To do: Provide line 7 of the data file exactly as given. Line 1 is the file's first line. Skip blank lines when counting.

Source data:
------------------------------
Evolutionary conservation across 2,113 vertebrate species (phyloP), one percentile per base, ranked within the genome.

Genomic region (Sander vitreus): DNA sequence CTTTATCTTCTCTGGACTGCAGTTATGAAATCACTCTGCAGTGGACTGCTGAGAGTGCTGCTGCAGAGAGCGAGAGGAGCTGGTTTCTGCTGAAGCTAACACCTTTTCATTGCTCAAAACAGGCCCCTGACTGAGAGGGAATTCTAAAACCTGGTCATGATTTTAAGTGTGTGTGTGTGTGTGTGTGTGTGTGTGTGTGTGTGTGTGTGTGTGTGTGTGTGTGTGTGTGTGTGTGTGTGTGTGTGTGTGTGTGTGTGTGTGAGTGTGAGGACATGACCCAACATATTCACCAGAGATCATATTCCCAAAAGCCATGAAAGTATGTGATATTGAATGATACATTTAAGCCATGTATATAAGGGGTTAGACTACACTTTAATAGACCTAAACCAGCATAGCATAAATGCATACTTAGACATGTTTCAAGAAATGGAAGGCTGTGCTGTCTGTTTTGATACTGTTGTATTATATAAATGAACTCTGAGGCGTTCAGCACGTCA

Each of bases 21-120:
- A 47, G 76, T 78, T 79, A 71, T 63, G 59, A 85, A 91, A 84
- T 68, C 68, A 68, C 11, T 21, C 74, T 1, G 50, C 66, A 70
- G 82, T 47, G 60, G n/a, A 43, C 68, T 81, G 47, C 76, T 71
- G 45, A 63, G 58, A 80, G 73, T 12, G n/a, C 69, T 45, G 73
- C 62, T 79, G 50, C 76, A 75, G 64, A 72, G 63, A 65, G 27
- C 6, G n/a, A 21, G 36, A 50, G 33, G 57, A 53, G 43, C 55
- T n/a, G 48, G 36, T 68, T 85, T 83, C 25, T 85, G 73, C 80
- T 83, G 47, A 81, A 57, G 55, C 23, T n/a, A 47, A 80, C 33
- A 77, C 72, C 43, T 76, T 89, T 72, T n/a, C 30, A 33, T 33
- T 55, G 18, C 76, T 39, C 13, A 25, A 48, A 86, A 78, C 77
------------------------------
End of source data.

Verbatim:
- G 45, A 63, G 58, A 80, G 73, T 12, G n/a, C 69, T 45, G 73